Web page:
Victorian households are set to see their solar feed-in tariffs more than double, following a ruling announced today by the Essential Services Commission.
The move will see minimum feed-in-tariffs go from 5 cents a kilowatt hour to 11.3c/kWh from 1 July, and follows directions by the Andrews government to include “the avoided social cost of carbon and the avoided human health costs attributable to a reduction in air pollution” in the calculation of the tariff.
This has led the ESC to include an effective carbon price of $19.63 a tonne of CO2e (2.5c/kWh), however it said it did not have the necessary data to put a price on avoided health costs.
According to the government, the change will benefit around 130,000 households.
“With this new feed-in tariff, the Andrews Labor government is ensuring that households with solar panels are more fairly compensated for the power they send back into the grid,” energy, environment and climate change minister Lily D’Ambrosio said.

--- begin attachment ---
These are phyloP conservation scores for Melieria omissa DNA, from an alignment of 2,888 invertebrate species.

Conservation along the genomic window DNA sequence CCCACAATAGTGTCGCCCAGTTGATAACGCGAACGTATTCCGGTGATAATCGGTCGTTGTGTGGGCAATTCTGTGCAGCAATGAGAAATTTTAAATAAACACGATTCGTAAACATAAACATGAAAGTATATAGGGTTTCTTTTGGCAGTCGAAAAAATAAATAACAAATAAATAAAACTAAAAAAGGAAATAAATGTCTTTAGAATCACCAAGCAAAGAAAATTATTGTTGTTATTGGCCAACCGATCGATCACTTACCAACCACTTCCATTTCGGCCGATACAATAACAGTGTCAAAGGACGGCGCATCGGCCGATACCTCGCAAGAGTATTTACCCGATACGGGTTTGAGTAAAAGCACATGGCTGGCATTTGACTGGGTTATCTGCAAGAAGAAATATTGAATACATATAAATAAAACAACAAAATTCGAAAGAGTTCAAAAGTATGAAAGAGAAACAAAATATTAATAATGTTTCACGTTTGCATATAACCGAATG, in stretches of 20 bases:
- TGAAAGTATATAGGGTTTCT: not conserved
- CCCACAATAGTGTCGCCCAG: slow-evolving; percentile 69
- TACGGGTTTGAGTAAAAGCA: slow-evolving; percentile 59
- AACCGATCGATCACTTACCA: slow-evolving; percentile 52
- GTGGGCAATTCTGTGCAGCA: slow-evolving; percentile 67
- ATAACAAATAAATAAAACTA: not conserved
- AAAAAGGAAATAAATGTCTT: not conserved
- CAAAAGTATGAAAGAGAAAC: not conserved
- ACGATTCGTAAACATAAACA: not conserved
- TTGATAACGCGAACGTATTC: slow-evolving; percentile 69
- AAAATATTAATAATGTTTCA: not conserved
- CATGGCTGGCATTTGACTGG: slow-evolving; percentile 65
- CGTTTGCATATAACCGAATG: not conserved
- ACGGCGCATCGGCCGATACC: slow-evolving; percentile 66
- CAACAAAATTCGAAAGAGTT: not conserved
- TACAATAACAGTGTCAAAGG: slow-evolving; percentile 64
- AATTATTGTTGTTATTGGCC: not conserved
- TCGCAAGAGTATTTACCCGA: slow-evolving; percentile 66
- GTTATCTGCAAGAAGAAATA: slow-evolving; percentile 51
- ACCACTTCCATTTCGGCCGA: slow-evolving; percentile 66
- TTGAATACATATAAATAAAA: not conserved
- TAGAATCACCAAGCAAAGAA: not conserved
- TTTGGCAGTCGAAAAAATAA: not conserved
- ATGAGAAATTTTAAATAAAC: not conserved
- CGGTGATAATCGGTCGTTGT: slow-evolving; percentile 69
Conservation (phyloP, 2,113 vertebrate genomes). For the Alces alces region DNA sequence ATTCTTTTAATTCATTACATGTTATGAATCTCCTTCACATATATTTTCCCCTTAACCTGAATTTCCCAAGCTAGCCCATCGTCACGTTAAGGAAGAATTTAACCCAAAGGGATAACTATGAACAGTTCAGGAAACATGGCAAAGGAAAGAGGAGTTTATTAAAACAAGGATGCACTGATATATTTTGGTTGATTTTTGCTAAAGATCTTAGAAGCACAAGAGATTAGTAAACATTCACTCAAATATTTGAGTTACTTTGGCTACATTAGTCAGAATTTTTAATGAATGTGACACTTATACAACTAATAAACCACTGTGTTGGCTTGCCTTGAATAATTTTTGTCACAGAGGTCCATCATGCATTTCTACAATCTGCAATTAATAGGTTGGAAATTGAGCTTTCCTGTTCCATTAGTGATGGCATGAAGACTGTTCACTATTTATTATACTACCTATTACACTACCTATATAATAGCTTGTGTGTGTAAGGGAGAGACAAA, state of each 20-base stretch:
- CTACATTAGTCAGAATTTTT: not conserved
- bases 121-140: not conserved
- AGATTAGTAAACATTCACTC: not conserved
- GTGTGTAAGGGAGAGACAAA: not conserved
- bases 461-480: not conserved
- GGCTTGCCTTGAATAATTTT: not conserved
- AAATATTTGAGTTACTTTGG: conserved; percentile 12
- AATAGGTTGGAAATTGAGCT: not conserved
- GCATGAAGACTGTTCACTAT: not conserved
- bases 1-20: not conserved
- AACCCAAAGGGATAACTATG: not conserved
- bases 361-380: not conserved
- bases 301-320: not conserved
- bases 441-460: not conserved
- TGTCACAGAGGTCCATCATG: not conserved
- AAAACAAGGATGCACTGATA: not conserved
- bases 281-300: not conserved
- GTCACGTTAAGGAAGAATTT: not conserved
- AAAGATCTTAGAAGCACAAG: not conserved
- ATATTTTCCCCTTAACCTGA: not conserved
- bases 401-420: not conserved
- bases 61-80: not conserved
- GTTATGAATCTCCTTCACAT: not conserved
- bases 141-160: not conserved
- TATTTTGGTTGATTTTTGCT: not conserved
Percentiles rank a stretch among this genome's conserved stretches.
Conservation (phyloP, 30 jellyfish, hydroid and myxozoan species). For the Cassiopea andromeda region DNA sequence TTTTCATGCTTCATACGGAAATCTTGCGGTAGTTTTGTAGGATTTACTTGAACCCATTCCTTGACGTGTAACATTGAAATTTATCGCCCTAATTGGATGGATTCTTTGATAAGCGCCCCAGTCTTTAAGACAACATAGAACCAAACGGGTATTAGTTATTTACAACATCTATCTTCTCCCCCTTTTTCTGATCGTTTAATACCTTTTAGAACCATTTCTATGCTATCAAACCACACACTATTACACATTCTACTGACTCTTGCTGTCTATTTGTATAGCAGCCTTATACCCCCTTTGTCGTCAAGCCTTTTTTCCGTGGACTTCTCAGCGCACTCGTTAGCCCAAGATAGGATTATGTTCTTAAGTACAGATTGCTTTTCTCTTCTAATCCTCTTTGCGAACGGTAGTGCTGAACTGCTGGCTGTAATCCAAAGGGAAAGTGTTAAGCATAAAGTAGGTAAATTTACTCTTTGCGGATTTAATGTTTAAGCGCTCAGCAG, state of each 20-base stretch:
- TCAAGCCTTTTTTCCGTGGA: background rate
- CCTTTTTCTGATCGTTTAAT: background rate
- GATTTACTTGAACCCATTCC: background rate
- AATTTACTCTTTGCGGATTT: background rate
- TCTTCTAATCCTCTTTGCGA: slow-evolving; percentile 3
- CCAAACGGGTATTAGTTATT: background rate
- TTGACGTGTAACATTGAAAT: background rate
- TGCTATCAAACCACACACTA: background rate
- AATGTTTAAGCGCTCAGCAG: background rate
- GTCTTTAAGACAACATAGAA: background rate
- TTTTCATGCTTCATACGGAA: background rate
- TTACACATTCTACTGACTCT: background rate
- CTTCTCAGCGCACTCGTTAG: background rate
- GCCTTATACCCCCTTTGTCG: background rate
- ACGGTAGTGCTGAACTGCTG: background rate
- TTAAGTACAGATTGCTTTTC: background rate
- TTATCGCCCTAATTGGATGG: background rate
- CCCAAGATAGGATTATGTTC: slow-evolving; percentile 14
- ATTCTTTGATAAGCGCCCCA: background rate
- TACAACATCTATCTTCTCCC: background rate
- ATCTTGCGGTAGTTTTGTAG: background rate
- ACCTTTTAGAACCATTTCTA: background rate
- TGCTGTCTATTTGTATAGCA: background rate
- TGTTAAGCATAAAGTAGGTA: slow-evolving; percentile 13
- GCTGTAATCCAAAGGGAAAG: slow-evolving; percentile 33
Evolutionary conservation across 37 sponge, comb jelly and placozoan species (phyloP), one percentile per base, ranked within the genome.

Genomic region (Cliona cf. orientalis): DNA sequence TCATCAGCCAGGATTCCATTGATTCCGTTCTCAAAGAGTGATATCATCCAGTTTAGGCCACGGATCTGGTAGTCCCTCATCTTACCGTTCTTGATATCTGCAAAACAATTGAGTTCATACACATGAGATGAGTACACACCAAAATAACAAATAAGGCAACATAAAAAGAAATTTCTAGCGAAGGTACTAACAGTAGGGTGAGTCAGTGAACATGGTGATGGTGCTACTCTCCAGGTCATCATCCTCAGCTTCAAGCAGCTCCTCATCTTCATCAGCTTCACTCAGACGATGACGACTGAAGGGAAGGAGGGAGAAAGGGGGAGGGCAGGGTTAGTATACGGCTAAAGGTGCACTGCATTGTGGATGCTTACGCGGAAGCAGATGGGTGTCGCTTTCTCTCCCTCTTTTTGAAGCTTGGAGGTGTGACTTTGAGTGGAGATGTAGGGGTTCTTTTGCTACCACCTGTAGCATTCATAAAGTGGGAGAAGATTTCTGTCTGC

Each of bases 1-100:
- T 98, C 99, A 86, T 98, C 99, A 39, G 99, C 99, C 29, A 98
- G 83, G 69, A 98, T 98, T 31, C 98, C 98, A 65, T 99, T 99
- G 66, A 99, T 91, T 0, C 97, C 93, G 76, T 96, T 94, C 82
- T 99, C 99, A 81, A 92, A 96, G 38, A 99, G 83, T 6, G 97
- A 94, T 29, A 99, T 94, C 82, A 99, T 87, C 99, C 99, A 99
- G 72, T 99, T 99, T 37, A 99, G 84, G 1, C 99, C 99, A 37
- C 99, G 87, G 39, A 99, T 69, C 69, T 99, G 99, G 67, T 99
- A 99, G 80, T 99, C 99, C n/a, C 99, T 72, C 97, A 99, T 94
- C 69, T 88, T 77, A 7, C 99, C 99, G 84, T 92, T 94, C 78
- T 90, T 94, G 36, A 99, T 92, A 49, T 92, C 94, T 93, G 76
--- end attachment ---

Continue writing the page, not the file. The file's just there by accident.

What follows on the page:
“This is a great win for the 130,000 solar households all over Victoria we promised a fairer system, and that’s exactly what we have delivered.”
A large proportion of the increase, however, is due to an expected rise in wholesale electricity prices, partly due to the closure of Hazelwood, with the “forecast solar-weighted average wholesale electricity pool price” going from 4.6c/kWh in 2016 to 8.1c/kWh in 2017.
The news adds to the growing friction between Labor and Coalition governments regarding renewables. Amongst continuing federal attacks on renewable energy, the state opposition recently announced plans to wind back the state’s ambitious renewable energy target if elected.
Ms D’Ambrosio said the Victorian coalition had voted against the bill to include social and environmental costs in the solar tariff calculation.
The announcement of the feed-in tariff puts Victoria at the top of the pack, in terms of minimum feed-in-tariffs, with only regional areas in some states offering more per kilowatt-hour.
Table: Other states FiT schemes
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